Bucky at the Whitney

Michael is my oldest friendship, with many twists and turns dating from 1968, where we met on the barricades of the anti-Vietnam hippie ‘revolution’.  That feeling, in these days of Sarah Palin springing fully formed from the forehead of Rush LImbaugh, seems very far away. In our current cynical state of mind, it’s hard to recreate the heady tenor of those times, the air replete with possibility of top-to-toe change. Even though Jack Kennedy, and then in that very year, Martin Luther King and Bobby Kennedy were murdered, there was still the feeling that underneath this violence the American dream of true democracy could still be achieved, must be realized for all, rescued from the 50’s militarism of Ike and the new real politik practitioners like Johnson and Nixon.

I was a volunteer ($25/week as I remember, for expenses) sent down from Cambridge by the American Friends Service Committee (Quakers) to support and organize Providence’s anti-war movement. Michael had just dropped out from Brown with the same intent. We had an amazing teacher for politics – not interested in the communists, the socialists, or any –isms at all. Tony Ramos preached the end of fear, and practiced it – but right within the American tradition. We laughed our way to freedom.

On the streets of Providence ‘pigs’ hoisted us into paddy wagon and whacked us with flashlights as they drove us away from the demonstrations. Where the omega was our symbol of draft resistance and the peace sign was called ‘the footprint of the American chicken’ (how times change)… But by the end of the summer we were done with this cops and robbers game, and we moved on. As I remember, a police informer infiltrated the organization toward the end of the summer. We appointed him general manager, and we all left.

I went back to Harvard while Michael, on Tony’s recommendation moved out to the unlikely location of Carbondale, Illinois, where he could go to school for under $300 per semester, after only 3 months of establishing residency. He turned in his chemistry for art courses, but was soon under Bucky’s spell, as he had an honorary professorship there. While I was visiting, he handed me a book to read, Operating Manual for Spaceship Earth, by an unlikely looking man with the patrician name of R. Buckminster Fuller. I tried to read it, but the sentences went on like ragas for half a page, filled with words I could barely understand, and packed together so closely as to render language as another, thicker medium. If T. S. Eliot or Tom Stoppard (my favorite writers of the time) were like spring water, Bucky was like ketchup. I handed the book back, but Michael said, “No, you have to read it”, so I did.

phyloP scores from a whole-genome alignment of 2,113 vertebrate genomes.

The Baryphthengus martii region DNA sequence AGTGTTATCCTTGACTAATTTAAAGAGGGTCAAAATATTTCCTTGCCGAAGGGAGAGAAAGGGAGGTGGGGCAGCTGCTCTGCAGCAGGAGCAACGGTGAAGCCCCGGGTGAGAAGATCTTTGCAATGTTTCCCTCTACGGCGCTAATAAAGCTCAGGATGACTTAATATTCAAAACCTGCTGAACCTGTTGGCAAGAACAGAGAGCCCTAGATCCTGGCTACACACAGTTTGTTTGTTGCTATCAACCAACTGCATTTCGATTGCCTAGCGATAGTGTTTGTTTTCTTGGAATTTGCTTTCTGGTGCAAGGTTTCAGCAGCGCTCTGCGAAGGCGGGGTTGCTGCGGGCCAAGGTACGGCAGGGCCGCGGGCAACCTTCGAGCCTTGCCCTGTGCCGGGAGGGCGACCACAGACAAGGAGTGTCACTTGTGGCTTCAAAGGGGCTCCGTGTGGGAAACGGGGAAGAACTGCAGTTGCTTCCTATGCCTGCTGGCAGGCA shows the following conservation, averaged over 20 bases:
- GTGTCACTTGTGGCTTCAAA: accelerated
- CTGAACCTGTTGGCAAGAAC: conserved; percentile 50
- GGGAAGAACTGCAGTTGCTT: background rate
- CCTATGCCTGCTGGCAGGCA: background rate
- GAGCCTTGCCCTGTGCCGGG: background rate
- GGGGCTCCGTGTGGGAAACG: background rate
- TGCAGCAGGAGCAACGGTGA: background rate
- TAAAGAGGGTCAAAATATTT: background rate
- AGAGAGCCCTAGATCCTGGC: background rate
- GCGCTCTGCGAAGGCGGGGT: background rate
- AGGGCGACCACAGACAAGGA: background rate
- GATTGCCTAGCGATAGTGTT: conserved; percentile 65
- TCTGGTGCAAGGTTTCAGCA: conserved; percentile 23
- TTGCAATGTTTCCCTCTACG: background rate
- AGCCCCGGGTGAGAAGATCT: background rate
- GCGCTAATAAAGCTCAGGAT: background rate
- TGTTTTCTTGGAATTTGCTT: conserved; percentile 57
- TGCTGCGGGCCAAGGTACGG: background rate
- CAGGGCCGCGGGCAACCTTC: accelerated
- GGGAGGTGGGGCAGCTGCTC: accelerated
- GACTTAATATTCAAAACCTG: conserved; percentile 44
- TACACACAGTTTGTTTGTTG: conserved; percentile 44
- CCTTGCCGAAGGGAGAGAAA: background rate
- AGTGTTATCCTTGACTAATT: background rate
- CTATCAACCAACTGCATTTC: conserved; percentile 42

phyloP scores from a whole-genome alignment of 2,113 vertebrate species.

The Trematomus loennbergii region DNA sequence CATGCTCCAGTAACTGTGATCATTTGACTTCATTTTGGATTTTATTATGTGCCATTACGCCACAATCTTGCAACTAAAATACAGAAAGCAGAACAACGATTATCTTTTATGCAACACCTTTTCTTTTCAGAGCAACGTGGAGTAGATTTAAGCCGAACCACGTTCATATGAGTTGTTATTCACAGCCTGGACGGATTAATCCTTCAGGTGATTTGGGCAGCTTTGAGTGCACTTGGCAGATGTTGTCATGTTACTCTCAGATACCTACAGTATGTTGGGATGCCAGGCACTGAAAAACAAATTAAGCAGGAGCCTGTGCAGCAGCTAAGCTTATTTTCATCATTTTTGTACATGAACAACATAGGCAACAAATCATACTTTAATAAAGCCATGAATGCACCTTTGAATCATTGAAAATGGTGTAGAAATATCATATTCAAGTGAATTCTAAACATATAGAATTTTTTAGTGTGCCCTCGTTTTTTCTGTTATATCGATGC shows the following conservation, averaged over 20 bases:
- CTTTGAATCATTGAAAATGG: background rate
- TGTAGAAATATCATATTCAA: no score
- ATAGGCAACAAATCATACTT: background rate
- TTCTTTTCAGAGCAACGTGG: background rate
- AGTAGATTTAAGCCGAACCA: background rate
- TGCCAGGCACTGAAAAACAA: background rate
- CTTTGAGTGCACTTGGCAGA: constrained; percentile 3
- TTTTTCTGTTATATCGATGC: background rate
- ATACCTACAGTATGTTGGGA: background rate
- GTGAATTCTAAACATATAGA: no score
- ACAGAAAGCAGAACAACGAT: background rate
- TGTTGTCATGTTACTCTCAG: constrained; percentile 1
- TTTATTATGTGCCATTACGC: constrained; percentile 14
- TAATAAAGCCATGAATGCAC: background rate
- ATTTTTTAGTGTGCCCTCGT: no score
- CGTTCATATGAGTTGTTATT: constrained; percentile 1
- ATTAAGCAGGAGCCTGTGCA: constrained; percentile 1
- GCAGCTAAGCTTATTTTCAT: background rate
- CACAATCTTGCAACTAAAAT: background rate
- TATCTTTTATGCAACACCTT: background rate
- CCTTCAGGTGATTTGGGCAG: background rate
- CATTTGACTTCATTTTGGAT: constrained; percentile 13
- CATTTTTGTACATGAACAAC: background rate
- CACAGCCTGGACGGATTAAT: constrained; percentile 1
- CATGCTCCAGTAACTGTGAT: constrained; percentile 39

Once entered, the world of Buckminster Fuller is unlike any other – a world of intellectual honesty, systems thinking, and clarity with oneself and others that put things in an amazingly universal and non-judgmental perspective – “Pollution is a resource in the wrong place at the wrong time.” and the obvious insight from the title italicized above: We are already on a very well set-up spaceship moving 20 miles a second – so well set up we are hardly aware we are members of the crew.

Bucky was short, milk-bottle shaped, with a severe crewcut and very thick lenses that made his eyes swim large behind them. (I only once saw him take them off – what small eyes he actually had.) He was a total goof – his glasses contained hearing aids as well, and were held on by a dorky band behind his head.

Bucky was famous for his long speeches. He would start with something simple, like the behaviour of metal alloys, and then he would wander into education, then back through boat-building, and then cartography. Just when you thought you were listening to a madman, he would bring all his subjects together in a neat bundle, and you would realize he knew exactly where he was going all the time.

Never did I meet such a wide-ranging intellect (Ida Rolf came close), and never again did I meet such an innocent (Rupert Sheldrake comes close). The latter was a big part of his genius: he approached every situation as if it were utterly new, and took child-like delight in turning people’s ideas upside down. But such was his unique use of language that it took most of the two years I was there to listen to him and understand him in real time, as he spoke.